When they had gone ashore, they saw a charcoal fire there, with fish on it, and bread. 10 Jesus said to them, “Bring some of the fish that you have just caught.” 11 So Simon Peter went aboard and hauled the net ashore, full of large fish, a hundred fifty-three of them; and though there were so many, the net was not torn. 12 Jesus said to them, “Come and have breakfast.” Now none of the disciples dared to ask him, “Who are you?” because they knew it was the Lord. 13 Jesus came and took the bread and gave it to them, and did the same with the fish. 14 This was now the third time that Jesus appeared to the disciples after he was raised from the dead.

Jesus and Peter

15 When they had finished breakfast, Jesus said to Simon Peter, “Simon son of John, do you love me more than these?” He said to him, “Yes, Lord; you know that I love you.” Jesus said to him, “Feed my lambs.”16 A second time he said to him, “Simon son of John, do you love me?” He said to him, “Yes, Lord; you know that I love you.” Jesus said to him, “Tend my sheep.” 17 He said to him the third time, “Simon son of John, do you love me?” Peter felt hurt because he said to him the third time, “Do you love me?” And he said to him, “Lord, you know everything; you know that I love you.” Jesus said to him, “Feed my sheep. 18 Very truly, I tell you, when you were younger, you used to fasten your own belt and to go wherever you wished. But when you grow old, you will stretch out your hands, and someone else will fasten a belt around you and take you where you do not wish to go.” 19 (He said this to indicate the kind of death by which he would glorify God.) After this he said to him, “Follow me.”

Acts 9:1-10

The Conversion of Saul

Meanwhile Saul, still breathing threats and murder against the disciples of the Lord, went to the high priest and asked him for letters to the synagogues at Damascus, so that if he found any who belonged to the Way, men or women, he might bring them bound to Jerusalem.Now as he was going along and approaching Damascus, suddenly a light from heaven flashed around him. He fell to the ground and heard a voice saying to him, “Saul, Saul, why do you persecute me?” He asked, “Who are you, Lord?” The reply came, “I am Jesus, whom you are persecuting. But get up and enter the city, and you will be told what you are to do.” The men who were traveling with him stood speechless because they heard the voice but saw no one. Saul got up from the ground, and though his eyes were open, he could see nothing; so they led him by the hand and brought him into Damascus. For three days he was without sight, and neither ate nor drank.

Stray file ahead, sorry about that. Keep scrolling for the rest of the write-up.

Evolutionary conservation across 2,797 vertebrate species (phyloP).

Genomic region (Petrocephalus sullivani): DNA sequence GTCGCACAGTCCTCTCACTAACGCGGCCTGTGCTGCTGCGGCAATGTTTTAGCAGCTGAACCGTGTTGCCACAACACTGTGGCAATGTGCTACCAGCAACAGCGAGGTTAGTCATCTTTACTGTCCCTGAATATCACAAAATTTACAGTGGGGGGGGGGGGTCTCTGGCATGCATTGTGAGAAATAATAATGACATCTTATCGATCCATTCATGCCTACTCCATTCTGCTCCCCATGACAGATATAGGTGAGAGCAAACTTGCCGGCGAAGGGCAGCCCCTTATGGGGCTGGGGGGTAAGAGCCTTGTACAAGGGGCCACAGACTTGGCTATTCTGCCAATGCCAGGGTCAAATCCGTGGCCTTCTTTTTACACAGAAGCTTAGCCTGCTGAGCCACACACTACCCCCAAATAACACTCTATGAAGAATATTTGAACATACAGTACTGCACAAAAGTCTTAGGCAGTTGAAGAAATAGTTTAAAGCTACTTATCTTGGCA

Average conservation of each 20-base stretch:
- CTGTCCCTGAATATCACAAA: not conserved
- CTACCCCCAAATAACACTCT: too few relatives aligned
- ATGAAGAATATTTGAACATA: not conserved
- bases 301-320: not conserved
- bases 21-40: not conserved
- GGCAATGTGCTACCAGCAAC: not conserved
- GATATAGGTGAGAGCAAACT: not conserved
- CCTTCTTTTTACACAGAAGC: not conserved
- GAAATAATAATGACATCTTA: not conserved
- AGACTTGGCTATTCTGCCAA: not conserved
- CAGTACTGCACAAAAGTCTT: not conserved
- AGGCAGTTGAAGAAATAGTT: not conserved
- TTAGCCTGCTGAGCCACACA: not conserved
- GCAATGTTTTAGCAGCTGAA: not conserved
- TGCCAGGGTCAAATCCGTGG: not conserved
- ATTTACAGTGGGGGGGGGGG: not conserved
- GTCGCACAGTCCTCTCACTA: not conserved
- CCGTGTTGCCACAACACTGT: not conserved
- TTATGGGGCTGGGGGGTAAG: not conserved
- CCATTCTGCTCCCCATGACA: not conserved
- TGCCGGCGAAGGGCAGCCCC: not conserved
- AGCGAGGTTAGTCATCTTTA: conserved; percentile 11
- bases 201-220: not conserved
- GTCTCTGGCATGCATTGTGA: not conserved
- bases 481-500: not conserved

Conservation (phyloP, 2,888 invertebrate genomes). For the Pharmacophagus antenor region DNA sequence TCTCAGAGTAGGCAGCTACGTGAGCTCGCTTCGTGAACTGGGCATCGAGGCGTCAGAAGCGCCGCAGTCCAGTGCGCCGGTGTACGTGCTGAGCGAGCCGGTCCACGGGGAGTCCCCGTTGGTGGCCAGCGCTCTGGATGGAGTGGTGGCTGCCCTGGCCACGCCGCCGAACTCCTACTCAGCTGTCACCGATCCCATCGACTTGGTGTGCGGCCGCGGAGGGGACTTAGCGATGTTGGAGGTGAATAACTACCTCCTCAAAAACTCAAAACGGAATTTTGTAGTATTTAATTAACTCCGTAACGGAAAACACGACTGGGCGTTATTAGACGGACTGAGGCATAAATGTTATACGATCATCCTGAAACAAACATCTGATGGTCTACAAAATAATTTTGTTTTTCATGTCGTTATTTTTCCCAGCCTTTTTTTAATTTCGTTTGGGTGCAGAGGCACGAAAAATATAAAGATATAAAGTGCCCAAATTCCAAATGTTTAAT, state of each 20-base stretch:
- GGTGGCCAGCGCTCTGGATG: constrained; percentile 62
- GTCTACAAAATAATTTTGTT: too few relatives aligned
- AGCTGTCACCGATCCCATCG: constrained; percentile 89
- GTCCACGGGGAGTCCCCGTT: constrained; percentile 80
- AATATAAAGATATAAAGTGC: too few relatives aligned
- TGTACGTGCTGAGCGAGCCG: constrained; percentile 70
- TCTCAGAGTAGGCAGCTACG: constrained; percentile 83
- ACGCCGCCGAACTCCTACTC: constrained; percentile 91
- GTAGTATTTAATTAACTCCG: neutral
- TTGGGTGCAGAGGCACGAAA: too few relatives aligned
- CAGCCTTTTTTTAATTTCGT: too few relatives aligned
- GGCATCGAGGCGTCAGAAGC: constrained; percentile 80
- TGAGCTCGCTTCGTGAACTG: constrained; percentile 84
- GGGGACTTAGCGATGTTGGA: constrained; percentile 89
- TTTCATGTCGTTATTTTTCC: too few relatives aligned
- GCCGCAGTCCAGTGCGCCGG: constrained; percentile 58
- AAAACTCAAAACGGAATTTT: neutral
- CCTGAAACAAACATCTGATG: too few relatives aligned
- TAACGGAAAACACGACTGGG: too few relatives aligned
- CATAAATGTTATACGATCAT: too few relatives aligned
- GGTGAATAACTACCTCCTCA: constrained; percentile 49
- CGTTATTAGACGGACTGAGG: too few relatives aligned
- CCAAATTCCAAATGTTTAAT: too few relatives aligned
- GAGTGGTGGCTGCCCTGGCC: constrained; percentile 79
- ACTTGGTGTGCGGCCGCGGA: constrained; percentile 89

10 Now there was a disciple in Damascus named Ananias. The Lord said to him in a vision, “Ananias.” He answered, “Here I am, Lord.”

I grew up fishing with my dad.  I have to admit, I wasn’t good at it and didn’t particularly enjoy it.  I think it was because it was something my dad loved, and really wanted me to love it…but, I just didn’t.  It seems like a lot of times growing up, I had passions for some things like adventures in hiking mountains or sports, where as my dad had other passions such as fishing, carpentry, and people watching.

As I grew older, I had some deep friendships with folks who were great fisherman.  I began to realize that fishing can be a fun exercise.  It’s peaceful, strategic, and there is an art to it.  I have been amazed at some of my friends with a gift for fishing.  They simply know where to put their lines in the water, and the patience and talent to lure fish onto their hooks!

There was a gradual change within me towards fishing…a conversion if you will!

Our gospel lesson this morning finds the disciples after Jesus’ death and resurrection.  They are near the Sea of Tiberius, they have heard rumors about Jesus’ resurrection, Peter has even seen evidence as have others, but the new reality is still sinking in.  They have been living under a perception of what faith meant, they had put their hopes and dreams in a visible earthly kingdom, and the Jesus that they followed…well, even though he may have risen, the images of him being crucified, and their shame in deserting Jesus was almost too much for them to process.